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A spectacular book is now available from Animal Logic, featuring the digitally generated images the company created that brought to life the imaginary world of Ga’hoole for their epic animated adventure, The Legend of the Guardians; the Owls of Ga’hoole. Andrew L. Urban steps into this unique world via its pages.

It’s a bit like Playboy used to be …. You’d buy it for the great stories, but of course you’d take a break exploring some of the photos of beautiful bodies. Don’t take the Playboy metaphor too seriously, but there is a significant element of eye-bulging involved exploring this amazing book. 

"immersive and impressive"

Measuring about 28 x 23 cms and running to 159 pages (plus expensive hard cover) The Art Of Legend Of The Guradians is a window into the world of Ga’hoole – but it’s also an inspiring cruise through creative triumph. The triumph is the success of its 31 artists (all credited) who translated three of Kathryn Lasky’s books into Zack Snyder’s 97 minute film, a spectacular visual experience. The book is just as immersive and impressive. It’s a great example of how beautifully creative forces can be blended and forged into a new and unique entity.

In one of the four forewords, Lasky remarks, “there were many things that I wished I had figured out how to do in the books that the writers, designers, animators, fx and lighting artists and director accomplished in the film.”

Well, don’t be too hard on yourself Kath – there were hundreds of them working on it. That’s the whole thing about movie making, it’s a collaborative effort. And yes, here is the proof, that art can be the result of collaborative effort. And in the creation of a whole new universe, it does take a team to solve many of the problems, and defy the impossible.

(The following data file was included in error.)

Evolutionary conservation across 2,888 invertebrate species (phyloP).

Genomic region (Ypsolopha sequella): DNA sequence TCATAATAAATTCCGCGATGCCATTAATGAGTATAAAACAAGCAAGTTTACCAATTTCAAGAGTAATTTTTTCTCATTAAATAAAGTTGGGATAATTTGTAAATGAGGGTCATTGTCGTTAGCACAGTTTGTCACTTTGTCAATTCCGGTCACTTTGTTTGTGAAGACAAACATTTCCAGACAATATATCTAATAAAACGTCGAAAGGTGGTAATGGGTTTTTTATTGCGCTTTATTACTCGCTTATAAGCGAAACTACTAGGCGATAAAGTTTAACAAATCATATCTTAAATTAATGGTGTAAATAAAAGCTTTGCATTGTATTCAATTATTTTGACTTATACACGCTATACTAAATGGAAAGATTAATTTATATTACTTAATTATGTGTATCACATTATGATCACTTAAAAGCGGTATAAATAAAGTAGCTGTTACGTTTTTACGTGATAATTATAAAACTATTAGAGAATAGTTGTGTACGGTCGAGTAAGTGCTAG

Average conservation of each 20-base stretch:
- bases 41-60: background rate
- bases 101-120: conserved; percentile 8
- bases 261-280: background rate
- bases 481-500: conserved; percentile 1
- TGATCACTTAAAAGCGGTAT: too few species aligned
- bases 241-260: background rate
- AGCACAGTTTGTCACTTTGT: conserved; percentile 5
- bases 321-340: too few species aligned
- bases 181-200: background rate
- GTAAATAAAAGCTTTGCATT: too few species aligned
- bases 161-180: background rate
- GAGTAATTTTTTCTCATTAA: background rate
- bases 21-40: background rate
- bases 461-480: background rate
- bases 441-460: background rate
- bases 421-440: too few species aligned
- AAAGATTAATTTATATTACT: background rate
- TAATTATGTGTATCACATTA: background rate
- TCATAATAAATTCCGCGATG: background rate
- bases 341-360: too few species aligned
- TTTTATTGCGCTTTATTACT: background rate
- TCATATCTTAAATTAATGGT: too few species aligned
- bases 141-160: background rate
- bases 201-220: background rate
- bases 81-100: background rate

"fascinated with mythology my whole life…"

Lasky recognises this: “The most delightful surprise of all was Eglantine, whom I feel nearly steals the show. Why didn’t I make her more adorable in the books? Maybe this is where the limitations of the writer versus a filmmaker come in.” 

Director Zach Snyder remarks in his foreword that he’s been “fascinated with mythology my whole life…” 

Art Director Grant Feckleton recalls how in the early days of the film they all referred to it by a short title: Owls With helmets “because for some of us that was what attracted us to the project. For all those who think warrior owls are cool, he recommends the work of Jeff de Boer, “he had absolutely nothing to do with our movie but his samurai warrior cat sculptures are a sight to behold.”

These tiny samplings cannot do justice to the wealth of material that the book presents – both in terms of creative stimulus via the design aspects and through the words of the filmmakers.

Hundreds of images are reporoduced, along with background info and context; divided into chapters like Family Life, The Band, The Journey – and of course, a whole big section on the Ga’hoole Tree, with its various Hollows – it’s a book in which to linger longer …

"a book about art and about filmmaking"

It is both a book about art and about filmmaking; but it’s also about the hard work involved in the back rooms of mythmaking. Australian filmmakers should strive more to be mythmakers.

Published August 2, 2012

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